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  • Writer's pictureMilwaukee Freedom Fund

Statement on "Bail Reform" Criticisms in Wisconsin

Updated: Nov 28, 2021

Community safety means addressing the underlying causes of crime and investing resources on life and community affirming endeavors. The Wisconsin carceral system preys on marginalized communities and particularly hurts both rural and urban communities that are victimized by “organized abandonment”. Milwaukee Freedom Fund, Free The 350 Bail Fund, and Joshua Glover Justice Fund are organizations dedicated to ending cash bail and pretrial detention in Wisconsin. Our collective work focuses on supporting the most targeted and marginalized communities to assert their legal right to the presumption of innocence and their constitutionally protected right to bail. We oppose pretrial detention and cash bail which harm communities and are racist, classist, and ableist.

As the first national survey of survivors of violence illustrates, people who have been harmed want to focus on healing and rehabilitation, not punishment and incarceration. The safest communities are well-resourced communities, not the ones with the most policing, prosecution, and incarceration which do not keep us safe. It is a profound tragedy when any person is harmed; people who have been hurt need and deserve access to community support, trauma services, and healing. It is for these reasons that we prioritize investing in restorative and transformative justice and community-led safety.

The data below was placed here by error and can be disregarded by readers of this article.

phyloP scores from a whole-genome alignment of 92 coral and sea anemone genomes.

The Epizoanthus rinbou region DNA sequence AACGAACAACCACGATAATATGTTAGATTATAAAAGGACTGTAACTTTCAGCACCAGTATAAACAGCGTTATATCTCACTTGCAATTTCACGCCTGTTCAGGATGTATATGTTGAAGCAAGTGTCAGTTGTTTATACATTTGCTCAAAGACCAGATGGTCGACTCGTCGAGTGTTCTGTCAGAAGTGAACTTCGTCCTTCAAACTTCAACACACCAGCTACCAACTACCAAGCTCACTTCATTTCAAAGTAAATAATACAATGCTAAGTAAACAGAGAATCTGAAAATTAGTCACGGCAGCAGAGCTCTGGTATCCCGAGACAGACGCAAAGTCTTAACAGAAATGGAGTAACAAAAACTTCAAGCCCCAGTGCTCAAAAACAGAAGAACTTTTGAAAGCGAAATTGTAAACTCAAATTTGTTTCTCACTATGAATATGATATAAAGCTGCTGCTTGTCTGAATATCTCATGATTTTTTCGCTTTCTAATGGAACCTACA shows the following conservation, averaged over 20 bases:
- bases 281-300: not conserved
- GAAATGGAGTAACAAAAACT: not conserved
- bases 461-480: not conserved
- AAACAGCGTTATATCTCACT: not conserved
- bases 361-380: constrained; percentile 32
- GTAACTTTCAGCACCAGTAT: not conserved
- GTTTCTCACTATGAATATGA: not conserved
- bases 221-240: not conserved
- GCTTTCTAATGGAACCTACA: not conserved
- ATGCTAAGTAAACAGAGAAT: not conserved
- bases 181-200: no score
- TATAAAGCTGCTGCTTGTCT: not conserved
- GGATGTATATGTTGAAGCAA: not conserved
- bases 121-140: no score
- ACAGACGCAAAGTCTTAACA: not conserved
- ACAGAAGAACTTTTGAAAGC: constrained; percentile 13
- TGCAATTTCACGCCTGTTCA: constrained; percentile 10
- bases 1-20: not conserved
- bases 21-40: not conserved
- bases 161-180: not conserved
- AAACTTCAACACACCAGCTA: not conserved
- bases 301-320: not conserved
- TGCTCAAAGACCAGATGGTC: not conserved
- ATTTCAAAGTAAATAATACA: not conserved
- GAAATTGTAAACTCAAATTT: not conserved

High bails do not increase safety, rather they make sure that only the wealthy and people with access to resources go free. The recent November 21 tragedy in Waukesha is being framed by law enforcement, district attorneys and elected officials in an attempt to erode the rights of Wisconsinites and cause further harm to poor, working class, communities of color around the state. Much of the commentary from law enforcement and some politicians is ill-informed and ignores both current research and history, their accounts give political credence that allows Wisconsin to lead the nation in incarcerating Black people. Besides this narrative having the material impact of the state criminalizing whole communities, it affords white nationalists ammunition to do harm.

In a recent Washington Post article Alexa Van Brunt, director of the MacArthur Justice Center Clinic at Northwestern University, addresses the problem of cash bail as it pertains the Waukesha incident: “Pointing to one incident is not reflective of what is happening on a systemic level. At a systemic level, when you get away from cash bond and do more evidence-based pretrial release, public safety is actually protected by that because people go back to their communities, they go back to their jobs, they go back to supporting their families.”

Our communities deserve safety and compassion, not more criminalization, policing, incarceration and surveillance. Policy makers and elected officials need to make real community centered investments in housing, healthcare, non-carceral mental health resources, healing and trauma services, education, employment and economic opportunity over more funding for policing and prisons to solve social problems. It is only through a radical transformation of our state’s priorities that our marginalized citizens can hope for collective healing.

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